Diana Senechal on Turning Our Attention Toward Interesting Things

In her latest blog post, Diana Senechal, author of Republic of Noise: The Loss of Solitude in Schools and Culture, argues that teachers should be given room to pursue their own lives and personal interests. “Schools and policymakers should recognize that those outside pursuits enrich lives and translate into better teaching,” she writes. “Studying a language out of interest is much more important than attending some professional development workshop on how to scaffold a complex text. In truth, if you are studying a language, you are probably developing insights on ‘scaffolding’ that no workshop could give you.”


Despite Privacy Concerns, Opening School Data Carries Economic Value, Report Contends

Efforts to create more open school data, while controversial, could create robust economic growth, an analysis by McKinsey and Company argues. According to a new report by the global consulting firm, creating more open and transparent data in education from both public and private sources could “unlock” between $900 billion and $1.2 trillion in annual economic value worldwide, about a third of that in the U.S. The added economic value in education would be derived from the higher future earnings of students, as well as the financial savings that school districts will realize through improved procurement processes and other means. The increasingly ubiquitous flow of data across education, however, is causing anxiety among parents and privacy advocates, who fear that information about students will be released or shared with outside entities without permission.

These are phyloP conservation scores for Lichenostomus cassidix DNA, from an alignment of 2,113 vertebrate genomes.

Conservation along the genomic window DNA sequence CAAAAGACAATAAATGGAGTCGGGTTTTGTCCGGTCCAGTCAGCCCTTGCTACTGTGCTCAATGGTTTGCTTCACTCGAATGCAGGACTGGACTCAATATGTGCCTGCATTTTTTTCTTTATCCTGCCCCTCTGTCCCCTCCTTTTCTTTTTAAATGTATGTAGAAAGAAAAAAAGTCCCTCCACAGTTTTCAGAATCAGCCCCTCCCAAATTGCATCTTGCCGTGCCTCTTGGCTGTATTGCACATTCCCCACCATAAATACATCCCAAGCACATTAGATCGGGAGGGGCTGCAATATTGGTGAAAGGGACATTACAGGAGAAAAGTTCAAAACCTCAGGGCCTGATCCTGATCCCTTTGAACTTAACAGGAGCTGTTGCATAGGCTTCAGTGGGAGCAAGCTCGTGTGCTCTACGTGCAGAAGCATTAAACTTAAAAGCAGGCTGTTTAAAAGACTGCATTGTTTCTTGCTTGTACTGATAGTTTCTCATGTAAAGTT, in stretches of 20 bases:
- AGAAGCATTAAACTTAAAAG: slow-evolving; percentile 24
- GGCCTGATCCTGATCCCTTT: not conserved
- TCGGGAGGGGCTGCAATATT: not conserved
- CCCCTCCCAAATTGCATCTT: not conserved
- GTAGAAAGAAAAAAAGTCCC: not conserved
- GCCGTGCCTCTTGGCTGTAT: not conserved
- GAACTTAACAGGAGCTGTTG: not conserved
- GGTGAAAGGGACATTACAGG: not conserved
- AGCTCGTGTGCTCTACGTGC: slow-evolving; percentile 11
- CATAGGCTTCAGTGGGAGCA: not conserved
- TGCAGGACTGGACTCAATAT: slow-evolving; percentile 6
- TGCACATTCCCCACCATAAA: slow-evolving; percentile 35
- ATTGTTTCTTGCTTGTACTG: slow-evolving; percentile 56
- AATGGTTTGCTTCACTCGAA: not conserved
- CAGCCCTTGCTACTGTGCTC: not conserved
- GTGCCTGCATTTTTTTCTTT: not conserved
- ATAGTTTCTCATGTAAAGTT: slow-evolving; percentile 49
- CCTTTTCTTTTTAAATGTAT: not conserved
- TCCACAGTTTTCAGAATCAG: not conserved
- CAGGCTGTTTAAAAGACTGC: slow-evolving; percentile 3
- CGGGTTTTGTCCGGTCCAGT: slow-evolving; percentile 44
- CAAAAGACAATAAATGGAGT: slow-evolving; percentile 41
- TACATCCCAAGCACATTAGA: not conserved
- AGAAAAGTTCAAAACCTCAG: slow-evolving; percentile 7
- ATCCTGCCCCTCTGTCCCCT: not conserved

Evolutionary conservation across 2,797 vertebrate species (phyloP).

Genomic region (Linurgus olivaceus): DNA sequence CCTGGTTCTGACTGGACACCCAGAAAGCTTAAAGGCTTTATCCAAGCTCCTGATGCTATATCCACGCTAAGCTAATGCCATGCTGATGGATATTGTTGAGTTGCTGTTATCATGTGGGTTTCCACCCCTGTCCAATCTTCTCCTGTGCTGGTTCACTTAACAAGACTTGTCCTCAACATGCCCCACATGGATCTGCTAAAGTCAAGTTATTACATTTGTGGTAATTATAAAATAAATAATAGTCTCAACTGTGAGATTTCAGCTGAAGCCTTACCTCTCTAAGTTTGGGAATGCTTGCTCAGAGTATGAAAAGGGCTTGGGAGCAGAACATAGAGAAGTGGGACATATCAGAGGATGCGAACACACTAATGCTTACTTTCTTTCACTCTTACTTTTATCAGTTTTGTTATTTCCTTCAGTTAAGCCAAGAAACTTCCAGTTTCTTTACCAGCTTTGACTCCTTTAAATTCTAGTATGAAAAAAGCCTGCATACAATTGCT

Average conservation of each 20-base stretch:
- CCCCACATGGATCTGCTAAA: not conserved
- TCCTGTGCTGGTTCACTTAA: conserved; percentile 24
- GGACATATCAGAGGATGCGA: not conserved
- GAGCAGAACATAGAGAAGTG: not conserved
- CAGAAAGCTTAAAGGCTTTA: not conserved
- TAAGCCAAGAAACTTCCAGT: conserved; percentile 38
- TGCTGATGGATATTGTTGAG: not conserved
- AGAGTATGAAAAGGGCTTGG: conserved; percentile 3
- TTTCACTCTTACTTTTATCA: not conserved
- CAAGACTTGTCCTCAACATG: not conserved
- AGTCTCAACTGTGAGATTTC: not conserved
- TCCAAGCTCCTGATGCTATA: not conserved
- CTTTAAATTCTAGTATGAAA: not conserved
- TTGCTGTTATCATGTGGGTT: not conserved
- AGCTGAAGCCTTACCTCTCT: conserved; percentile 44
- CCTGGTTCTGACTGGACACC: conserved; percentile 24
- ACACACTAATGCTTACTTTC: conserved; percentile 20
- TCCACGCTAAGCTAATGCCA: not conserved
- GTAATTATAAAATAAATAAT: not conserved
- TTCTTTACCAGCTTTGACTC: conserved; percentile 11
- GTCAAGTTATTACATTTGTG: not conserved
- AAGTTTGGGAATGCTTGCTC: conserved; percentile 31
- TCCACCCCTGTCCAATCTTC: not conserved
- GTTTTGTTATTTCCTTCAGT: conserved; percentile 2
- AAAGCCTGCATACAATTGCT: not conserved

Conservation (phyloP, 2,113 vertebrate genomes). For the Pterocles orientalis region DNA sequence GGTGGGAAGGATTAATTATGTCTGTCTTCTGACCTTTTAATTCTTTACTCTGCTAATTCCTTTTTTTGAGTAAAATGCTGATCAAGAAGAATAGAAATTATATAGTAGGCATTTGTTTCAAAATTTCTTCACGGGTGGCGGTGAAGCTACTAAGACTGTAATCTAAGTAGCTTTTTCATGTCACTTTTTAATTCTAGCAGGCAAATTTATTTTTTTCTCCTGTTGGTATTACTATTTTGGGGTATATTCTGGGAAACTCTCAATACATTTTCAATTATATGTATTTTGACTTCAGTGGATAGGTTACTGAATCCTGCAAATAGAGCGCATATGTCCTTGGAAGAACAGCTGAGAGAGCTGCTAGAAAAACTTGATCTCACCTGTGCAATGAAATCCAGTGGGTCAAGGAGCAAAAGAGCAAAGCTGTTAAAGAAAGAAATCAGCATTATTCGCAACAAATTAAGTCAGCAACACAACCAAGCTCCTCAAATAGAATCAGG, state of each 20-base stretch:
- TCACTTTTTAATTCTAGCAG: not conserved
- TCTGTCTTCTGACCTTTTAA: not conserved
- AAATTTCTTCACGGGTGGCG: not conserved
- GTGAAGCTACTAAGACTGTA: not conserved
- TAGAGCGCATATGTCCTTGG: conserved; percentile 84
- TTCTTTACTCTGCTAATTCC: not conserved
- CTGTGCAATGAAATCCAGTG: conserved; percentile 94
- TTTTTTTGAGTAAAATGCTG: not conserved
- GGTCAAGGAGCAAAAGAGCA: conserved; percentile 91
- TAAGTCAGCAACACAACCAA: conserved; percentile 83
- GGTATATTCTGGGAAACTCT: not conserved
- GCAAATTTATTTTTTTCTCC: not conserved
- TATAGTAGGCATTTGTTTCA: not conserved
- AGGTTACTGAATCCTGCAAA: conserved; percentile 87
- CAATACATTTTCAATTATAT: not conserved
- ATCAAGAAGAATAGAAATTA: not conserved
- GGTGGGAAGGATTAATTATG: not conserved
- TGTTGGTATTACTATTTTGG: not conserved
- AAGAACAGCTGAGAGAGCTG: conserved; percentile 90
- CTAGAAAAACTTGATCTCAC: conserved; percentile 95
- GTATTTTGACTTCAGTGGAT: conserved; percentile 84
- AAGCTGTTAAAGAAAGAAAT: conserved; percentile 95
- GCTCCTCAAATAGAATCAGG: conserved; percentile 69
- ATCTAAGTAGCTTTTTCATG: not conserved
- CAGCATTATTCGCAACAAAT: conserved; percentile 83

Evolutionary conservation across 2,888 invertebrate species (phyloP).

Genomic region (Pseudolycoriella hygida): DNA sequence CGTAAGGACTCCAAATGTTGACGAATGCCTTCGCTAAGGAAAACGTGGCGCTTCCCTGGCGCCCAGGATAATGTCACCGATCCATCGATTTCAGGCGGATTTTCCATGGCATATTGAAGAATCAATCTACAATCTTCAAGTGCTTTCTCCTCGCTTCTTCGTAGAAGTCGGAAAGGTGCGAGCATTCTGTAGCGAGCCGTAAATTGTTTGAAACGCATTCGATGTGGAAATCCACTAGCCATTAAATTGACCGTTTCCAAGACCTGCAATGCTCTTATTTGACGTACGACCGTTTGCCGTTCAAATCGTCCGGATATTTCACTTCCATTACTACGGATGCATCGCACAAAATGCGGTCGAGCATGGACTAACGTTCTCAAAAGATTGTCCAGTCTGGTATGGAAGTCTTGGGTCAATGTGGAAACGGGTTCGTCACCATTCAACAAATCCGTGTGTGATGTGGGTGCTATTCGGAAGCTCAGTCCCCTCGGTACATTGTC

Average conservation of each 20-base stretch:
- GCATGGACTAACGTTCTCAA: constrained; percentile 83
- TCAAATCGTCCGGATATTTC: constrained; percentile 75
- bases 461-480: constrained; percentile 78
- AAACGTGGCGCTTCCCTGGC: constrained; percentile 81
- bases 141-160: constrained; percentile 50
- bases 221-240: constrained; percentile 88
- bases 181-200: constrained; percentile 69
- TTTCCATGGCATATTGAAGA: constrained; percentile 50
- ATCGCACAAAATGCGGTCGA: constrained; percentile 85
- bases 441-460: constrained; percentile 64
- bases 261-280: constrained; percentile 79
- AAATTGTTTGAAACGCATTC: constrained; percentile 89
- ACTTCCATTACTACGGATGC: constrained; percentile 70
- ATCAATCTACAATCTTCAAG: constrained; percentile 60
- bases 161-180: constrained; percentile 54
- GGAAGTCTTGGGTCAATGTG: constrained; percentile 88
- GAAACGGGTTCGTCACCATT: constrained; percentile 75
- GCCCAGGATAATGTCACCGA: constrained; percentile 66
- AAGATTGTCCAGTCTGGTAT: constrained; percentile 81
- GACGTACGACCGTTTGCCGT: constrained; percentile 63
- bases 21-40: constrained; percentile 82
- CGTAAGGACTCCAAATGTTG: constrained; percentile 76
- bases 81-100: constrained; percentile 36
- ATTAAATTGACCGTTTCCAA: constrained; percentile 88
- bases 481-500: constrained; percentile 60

DOE Finally Addresses the Issue of Low-Skilled Americans